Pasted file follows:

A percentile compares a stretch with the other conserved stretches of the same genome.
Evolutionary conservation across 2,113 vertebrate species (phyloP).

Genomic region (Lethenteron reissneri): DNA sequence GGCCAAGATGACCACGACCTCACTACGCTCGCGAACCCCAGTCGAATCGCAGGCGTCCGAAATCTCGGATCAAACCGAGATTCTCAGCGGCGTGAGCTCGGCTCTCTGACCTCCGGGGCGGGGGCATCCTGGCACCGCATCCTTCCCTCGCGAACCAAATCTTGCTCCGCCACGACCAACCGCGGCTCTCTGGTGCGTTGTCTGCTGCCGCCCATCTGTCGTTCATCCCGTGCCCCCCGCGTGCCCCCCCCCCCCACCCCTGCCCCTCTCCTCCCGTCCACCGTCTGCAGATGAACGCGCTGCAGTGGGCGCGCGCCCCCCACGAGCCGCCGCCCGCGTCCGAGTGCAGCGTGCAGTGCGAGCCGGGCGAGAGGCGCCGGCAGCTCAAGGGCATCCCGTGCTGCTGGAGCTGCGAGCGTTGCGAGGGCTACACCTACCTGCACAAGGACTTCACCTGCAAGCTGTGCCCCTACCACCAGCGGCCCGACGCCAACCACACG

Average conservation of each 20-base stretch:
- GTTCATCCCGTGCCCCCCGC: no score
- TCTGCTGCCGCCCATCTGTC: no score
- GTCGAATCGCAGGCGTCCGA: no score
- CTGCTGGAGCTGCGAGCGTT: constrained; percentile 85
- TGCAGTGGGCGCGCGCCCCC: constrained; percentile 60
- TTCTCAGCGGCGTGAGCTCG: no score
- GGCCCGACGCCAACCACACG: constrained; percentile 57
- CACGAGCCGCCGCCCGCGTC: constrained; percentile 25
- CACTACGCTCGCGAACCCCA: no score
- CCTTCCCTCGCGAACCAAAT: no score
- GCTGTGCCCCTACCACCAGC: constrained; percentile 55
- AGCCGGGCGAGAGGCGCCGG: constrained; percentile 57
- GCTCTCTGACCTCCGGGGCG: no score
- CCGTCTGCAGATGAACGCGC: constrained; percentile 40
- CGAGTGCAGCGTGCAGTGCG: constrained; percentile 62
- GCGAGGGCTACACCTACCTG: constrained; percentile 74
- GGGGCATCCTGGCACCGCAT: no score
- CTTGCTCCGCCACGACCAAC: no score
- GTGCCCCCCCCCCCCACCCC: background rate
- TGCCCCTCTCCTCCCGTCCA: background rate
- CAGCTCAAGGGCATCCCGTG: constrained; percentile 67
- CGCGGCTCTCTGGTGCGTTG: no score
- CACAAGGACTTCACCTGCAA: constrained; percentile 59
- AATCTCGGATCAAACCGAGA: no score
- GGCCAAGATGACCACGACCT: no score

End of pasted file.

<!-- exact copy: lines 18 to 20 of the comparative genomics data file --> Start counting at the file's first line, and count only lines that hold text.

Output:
- CCGTCTGCAGATGAACGCGC: constrained; percentile 40
- CGAGTGCAGCGTGCAGTGCG: constrained; percentile 62
- GCGAGGGCTACACCTACCTG: constrained; percentile 74